When cupid loses his arrow: The travails of a matchmaker in times of coronavirus pandemic

As the novel coronavirus started to run rampant around the world, the writing on the wall was plain for him to see. But rather than dwelling on its consequences, he simply heaved a sigh of relief at being able to return home from Chennai without much of a hassle at the beginning of March.

His peace of mind, however, was fleeting as his clients, almost all of whom belong to the educated middle and upper-middle class, stopped seeking his services from Mar 5, considering the high risk of contagion that supposedly comes with venturing out during the lockdown.

Ruhul Amin, one of the owners of a matchmaking agency, Bibaha Bandhan, was at his wit's end when the government enforced a nationwide shutdown of offices, schools and public transports amid a surge in coronavirus cases and deaths in Bangladesh.

The shutdown period has since been prolonged in phases, most recently until May 16, with a further extension to May 30 now being touted.

Running an office in Dhaka's Mohakhali DOHS with a partner and 10 staffers, Amin is now at a loss to explain how he will manage the business.

Earlier, they would have around 100 new clients enlisting their services with at least five weddings taking place every month. But marriage ceremonies have become a rarity now with only one couple tying the knot in the last three months, said Amin.

“We’re facing deep trouble as we need to pay our staff. We have 10 employees on our books, meaning 10 families are dependent on our business,” he said. They have only been able to clear the wages up to March so far.

Their business, which is based on connecting brides and grooms-to-be, had been running successfully since its inception in 2005. Clients usually pay the agency an amount of Tk 10,000 upfront as a membership fee. Bibaha Bandhan then offers them an almost endless amount of biodata to choose from. Once a match is found, the families of both the bride and the groom pay a fee to the agency.

Ruhul Amin (left), one of the owners of matchmaking agency Bibaha Bandhan, posing with his business partner Md Kamrul Hasan (right). 

However, some clients dodge paying the agency a fee after picking out a bride or groom, which always leaves a dent on their income.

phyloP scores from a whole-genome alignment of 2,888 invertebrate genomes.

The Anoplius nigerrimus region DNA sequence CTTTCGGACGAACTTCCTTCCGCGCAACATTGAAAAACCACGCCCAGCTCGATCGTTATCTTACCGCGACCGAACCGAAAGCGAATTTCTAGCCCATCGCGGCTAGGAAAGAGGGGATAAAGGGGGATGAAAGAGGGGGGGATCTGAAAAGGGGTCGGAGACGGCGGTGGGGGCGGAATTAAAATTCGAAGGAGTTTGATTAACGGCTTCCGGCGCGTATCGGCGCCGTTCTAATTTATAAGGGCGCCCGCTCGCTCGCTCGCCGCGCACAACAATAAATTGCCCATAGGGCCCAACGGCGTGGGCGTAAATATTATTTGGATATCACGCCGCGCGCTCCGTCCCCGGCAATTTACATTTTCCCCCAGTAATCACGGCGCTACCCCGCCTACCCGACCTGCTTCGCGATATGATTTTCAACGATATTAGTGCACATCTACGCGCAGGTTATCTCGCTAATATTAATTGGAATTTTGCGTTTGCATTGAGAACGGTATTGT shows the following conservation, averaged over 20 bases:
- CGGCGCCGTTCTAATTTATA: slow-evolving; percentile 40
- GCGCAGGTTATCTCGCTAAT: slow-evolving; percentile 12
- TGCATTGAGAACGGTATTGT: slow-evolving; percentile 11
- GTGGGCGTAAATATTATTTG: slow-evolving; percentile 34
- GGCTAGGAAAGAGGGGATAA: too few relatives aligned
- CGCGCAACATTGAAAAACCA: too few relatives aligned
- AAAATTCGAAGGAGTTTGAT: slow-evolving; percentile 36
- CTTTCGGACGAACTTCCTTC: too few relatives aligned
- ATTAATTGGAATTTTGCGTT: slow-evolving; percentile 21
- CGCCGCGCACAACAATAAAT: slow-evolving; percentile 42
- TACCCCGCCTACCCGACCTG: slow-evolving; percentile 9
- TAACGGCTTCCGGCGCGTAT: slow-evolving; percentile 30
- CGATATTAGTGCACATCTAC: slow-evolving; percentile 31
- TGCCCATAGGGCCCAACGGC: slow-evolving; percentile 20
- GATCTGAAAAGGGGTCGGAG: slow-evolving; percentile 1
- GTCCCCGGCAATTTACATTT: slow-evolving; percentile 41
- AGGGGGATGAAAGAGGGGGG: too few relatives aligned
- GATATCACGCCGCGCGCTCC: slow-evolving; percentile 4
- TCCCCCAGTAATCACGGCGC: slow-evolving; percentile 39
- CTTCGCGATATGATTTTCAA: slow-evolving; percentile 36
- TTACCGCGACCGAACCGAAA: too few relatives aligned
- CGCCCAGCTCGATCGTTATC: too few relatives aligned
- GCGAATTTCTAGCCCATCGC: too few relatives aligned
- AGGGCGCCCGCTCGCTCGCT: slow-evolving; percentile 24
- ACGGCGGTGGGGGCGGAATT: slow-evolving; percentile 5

But now they are facing a real fund crunch as the nature of their service leaves them with only a marginal ‘working capital’ as a part of the clients' fees goes towards paying the office rent and staff salaries.

“We don’t have any savings that can help us in these trying times. Our income is more like that of a kitchen market where you make a daily earning,” said Amin.

As they cater to bachelors both at home and abroad, a significant portion of Bibaha Bandhan's client base is made up of expatriate Bangladeshis in North American cities like New York, Toronto, Montreal and Sydney and Melbourne in Australia.

“The coronavirus left us no man's land. If I call my clients abroad now, they’ll think I'm insane."

As one of his clients put it, "Marriage is an optional task while saving one’s own life is mandatory."

Even in the modern world, with its innumerable dating apps and websites, people still rely on traditional matchmakers for a 'personal touch' as they seek out an ideal life partner, believes Amin.

“Working in the corporate sector takes a toll on my social life. I just crash into bed after a long day and have no energy left for checking dating sites or apps. So I opted for them, the ‘cupid’ in today’s world,” said one of Bibaha Bandhan's clients.

Matchmaking services fall under the informal sector while the nature of the business is also very unique. “We don’t expect any incentive packages from the government or anyone. It’s absurd. Who’ll pay us?” said Amin.

Nevertheless, he is looking forward to the time when the local economy reopens after the outbreak ebbs. “I hope things will go back to normal and we can arrange meetings for brides and grooms-to-be like before.”